Table of Contents
- Reduce technical debt for our customers
- Continue to iterate on design after Game Plan review
- Generate useful technical artifacts that can be referenced by Microsoft and customers
Cost of Change
When incorporating design reviews as part of the engineering process, decisions are front-loaded before implementation begins. Making a decision of using Azure Kubernetes Service instead of App Services at the design phase likely only requires updating documentation. However, making this pivot after implementation has started or after a solution is in use is much more costly.
Are these changes occurring before or after implementation? How large of effort are they typically?
How many individuals participate across the designs created? Cumulatively if this is a larger number this would indicate a wider contribution of ideas and perspectives. A lower number (i.e. same 2 individuals only on every review) might indicate a limited set of perspectives. Is anyone participating from outside the core development team?
Time To Potential Solutions
How long does it typically take to go from requirements to solution options (multiple)?
There is a healthy balancing act between spending too much or too little time evaluating different potential solutions. Too little time puts higher risk of costly changes required after implementation. Too much time delays target value from being delivered; as well as subsequent features in queue. However, the faster the team can identify the most critical information necessary to make an informed decision, the faster value can be provided with lower risk of costly changes down the road.
Time to Decisions
How long does it take to make a decision on which solution to implement?
There is also a healthy balancing act in supporting a healthy debate while not hindering the team's delivery. The ideal case is for a team to quickly digest the solution options presented, ask questions, and debate before finally reaching quorum on a particular approach. In cases where no quorum can be reached, the person with the most context on the problem (typically story owner) should make the final decision. Prioritize delivering value and learning. Disagree and commit!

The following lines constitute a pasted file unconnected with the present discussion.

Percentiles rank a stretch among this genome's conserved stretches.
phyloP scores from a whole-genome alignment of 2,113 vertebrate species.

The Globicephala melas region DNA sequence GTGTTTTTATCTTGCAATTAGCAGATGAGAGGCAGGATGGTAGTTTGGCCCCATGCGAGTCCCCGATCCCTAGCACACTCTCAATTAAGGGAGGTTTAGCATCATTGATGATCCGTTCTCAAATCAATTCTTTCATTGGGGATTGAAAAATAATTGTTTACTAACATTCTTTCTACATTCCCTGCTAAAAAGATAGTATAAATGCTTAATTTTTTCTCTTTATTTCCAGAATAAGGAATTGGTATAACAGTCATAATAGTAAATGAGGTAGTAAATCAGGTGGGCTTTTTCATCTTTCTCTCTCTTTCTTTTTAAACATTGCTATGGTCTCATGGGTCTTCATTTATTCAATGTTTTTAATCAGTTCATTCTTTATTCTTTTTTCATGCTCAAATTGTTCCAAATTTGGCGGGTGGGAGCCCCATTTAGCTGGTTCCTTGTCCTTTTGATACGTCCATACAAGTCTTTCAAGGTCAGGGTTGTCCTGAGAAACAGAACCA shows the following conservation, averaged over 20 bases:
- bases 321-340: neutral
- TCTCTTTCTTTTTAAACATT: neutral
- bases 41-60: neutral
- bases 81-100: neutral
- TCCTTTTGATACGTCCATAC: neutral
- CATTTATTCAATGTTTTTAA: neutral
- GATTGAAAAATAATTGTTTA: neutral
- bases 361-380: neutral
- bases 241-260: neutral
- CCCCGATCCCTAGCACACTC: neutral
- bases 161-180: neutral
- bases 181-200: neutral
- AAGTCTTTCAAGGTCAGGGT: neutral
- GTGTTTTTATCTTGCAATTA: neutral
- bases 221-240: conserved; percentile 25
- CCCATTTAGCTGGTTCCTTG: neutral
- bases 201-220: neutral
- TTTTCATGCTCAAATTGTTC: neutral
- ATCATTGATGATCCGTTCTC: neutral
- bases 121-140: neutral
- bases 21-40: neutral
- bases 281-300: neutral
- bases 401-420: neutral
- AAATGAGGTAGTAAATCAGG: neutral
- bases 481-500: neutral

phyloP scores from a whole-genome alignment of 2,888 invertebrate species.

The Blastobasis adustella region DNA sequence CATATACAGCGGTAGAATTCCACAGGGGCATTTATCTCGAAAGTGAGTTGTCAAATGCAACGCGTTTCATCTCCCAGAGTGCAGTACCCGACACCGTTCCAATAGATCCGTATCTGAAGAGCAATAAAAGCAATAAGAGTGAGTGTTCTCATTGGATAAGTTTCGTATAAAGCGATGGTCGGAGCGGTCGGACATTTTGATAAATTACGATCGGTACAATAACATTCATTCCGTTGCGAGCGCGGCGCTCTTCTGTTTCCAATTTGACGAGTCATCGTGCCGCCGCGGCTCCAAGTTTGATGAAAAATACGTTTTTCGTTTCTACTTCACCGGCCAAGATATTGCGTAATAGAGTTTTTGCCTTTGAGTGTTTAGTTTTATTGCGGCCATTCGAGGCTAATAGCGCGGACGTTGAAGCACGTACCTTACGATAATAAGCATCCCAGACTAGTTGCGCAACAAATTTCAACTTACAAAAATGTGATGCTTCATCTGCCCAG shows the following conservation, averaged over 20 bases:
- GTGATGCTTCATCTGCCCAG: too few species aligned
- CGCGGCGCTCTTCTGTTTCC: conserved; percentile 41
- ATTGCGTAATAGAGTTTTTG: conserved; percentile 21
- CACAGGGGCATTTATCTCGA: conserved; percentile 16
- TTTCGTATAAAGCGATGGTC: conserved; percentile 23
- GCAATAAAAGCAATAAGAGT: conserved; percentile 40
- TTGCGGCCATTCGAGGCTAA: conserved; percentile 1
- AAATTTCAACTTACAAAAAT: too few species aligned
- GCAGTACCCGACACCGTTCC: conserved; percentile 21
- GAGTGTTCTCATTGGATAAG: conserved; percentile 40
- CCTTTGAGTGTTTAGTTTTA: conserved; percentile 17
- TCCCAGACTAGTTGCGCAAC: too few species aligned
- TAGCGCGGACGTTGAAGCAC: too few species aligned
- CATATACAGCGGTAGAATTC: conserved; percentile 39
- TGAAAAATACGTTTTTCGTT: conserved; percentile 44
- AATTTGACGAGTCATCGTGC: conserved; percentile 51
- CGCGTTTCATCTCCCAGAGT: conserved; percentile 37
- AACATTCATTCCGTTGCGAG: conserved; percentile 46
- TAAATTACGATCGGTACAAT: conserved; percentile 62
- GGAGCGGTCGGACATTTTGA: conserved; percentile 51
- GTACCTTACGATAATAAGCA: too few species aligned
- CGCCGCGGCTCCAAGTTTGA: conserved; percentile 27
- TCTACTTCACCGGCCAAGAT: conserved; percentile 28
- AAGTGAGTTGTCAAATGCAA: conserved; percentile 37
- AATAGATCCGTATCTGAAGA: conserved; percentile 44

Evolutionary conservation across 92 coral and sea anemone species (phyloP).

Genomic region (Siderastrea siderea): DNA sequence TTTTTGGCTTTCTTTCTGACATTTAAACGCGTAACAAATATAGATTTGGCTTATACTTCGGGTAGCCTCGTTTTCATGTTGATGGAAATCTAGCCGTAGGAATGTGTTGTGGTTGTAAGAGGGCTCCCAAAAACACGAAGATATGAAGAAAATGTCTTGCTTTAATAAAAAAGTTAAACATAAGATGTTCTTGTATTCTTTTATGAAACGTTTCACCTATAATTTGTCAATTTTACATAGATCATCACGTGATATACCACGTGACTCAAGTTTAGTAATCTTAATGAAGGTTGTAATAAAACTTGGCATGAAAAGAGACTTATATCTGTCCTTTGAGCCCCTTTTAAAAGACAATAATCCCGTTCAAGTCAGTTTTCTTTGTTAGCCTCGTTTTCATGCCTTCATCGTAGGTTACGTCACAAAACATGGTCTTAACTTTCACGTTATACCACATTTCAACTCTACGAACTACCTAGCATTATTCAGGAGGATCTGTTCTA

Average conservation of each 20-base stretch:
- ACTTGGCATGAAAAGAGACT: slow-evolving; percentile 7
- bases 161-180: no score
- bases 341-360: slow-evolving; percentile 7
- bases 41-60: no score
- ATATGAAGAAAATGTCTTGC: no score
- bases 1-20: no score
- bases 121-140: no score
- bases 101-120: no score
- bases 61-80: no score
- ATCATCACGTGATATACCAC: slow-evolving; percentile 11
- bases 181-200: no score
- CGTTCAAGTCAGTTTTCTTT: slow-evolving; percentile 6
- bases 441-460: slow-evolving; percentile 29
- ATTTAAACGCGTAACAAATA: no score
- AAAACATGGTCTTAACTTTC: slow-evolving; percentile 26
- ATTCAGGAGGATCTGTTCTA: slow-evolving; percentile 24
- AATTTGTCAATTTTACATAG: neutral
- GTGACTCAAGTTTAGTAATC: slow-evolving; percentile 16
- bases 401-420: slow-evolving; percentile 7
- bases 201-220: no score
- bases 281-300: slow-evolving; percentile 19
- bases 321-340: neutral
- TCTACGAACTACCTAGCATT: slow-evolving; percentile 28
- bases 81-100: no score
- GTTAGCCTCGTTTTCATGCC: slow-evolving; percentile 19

- Solutions can be quickly operationalized into customer's production environment
- Easier for other dev crews to leverage your teams work
- Easier for engineers to ramp up on projects
- Increase team velocity by front-loading changes and decisions when they cost the least
- Increased team engagement and transparency by soliciting wide reviewer participation
The dev crew should always participate in all design review sessions
- CSE Engineering
- Customer Engineering
Domain experts should participate in design review sessions as needed
- CSE Tech Domain
- Customer subject-matter experts (SME)
- Senior Leadership
Sync Design Reviews via in-person / virtual meetings
Joint meetings with dev crew, subject-matter experts (SMEs) and customer engineers
Async Design Reviews via Pull-Requests
See the async design review recipe for guidance on facilitating async design reviews. This can be useful for teams that are geographically distributed across different time-zones.
Design Review Recipes
Design reviews come in all shapes and sizes. There are also different items to consider when creating a design at different stages during an engagement
Design Review Process
Design Review Templates
- The same template already in use today
- High level architecture and design
- Includes technologies, languages & products to complete engagement objective
- Should be considered when an engagement contains multiple milestones or epics
- Design should be more detailed than game plan
- May require unique deployment, security and/or privacy characteristics from other milestones
- Design for complex features or stories
- Will reuse deployment, security and other characteristics defined within game plan or milestone
- May require new libraries, OSS or patterns to accomplish goals
- Highly detailed design for a complex tasks with many unknowns
- Will integrate into higher level feature/component designs
A technical spike is most often used for evaluating the impact new technology has on the current implementation. Please read more here.
- Document and update the architecture design in the project design documentation
- Track and document design decisions in a decision log
- Document decision process in trade studies when multiple solutions exist for the given problem